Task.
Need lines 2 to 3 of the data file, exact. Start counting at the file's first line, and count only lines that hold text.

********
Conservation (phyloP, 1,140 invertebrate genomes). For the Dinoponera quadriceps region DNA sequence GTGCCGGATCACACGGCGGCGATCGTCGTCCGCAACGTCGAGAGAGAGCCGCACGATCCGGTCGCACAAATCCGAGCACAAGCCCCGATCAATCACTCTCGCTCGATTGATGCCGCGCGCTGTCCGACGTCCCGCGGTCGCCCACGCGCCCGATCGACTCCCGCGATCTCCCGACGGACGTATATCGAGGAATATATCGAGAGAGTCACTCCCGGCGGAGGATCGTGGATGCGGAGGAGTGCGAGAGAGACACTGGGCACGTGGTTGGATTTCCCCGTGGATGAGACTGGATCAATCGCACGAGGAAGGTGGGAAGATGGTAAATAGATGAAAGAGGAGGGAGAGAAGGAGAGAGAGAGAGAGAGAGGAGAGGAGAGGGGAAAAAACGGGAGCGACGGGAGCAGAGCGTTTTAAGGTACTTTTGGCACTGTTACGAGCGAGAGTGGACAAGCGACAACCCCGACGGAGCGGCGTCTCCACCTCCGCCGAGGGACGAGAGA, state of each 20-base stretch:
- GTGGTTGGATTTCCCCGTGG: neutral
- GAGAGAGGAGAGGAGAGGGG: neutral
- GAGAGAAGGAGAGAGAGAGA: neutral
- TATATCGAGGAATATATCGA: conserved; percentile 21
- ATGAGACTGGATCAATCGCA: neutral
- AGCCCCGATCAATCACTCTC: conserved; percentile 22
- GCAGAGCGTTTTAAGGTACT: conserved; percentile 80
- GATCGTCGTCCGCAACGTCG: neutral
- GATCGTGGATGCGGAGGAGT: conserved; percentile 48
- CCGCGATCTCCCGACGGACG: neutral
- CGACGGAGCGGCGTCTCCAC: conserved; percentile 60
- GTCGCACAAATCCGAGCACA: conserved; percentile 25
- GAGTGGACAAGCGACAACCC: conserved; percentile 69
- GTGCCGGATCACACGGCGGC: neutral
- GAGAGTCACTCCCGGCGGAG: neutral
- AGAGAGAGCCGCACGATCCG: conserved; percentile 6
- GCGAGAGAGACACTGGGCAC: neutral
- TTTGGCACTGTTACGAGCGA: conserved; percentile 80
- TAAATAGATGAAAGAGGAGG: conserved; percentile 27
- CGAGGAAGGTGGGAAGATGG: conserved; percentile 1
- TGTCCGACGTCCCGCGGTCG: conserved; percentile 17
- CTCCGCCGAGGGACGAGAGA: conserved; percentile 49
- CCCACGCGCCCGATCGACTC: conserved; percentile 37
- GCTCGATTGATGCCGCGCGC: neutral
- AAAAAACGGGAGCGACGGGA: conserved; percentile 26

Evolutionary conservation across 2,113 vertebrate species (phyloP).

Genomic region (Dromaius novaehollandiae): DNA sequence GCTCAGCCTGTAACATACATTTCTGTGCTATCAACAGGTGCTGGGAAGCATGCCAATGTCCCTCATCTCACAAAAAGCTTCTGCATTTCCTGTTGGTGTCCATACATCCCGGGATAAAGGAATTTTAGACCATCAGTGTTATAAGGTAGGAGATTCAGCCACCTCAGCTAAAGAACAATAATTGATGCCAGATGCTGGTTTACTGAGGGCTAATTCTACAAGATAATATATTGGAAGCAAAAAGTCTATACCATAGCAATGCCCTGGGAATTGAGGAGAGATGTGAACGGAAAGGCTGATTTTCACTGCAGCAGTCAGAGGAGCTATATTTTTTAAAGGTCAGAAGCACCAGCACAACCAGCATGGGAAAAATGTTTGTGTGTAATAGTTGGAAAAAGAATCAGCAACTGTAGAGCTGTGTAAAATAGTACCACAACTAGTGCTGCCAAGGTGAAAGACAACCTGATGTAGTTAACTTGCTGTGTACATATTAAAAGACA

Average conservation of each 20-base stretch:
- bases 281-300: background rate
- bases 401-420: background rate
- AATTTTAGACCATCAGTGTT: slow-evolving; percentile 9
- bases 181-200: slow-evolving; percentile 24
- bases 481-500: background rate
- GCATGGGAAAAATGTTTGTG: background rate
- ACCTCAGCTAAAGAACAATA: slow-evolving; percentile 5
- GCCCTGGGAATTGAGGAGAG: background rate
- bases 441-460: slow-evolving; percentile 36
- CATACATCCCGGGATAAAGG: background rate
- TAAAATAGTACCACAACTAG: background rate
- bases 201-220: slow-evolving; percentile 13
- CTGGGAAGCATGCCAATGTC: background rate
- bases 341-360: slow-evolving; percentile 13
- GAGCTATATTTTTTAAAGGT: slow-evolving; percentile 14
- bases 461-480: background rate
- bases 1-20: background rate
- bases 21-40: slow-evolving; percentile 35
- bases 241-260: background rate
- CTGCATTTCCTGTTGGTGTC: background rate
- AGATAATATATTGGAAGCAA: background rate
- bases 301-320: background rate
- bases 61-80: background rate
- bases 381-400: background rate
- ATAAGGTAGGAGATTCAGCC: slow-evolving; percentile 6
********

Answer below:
- GTGGTTGGATTTCCCCGTGG: neutral
- GAGAGAGGAGAGGAGAGGGG: neutral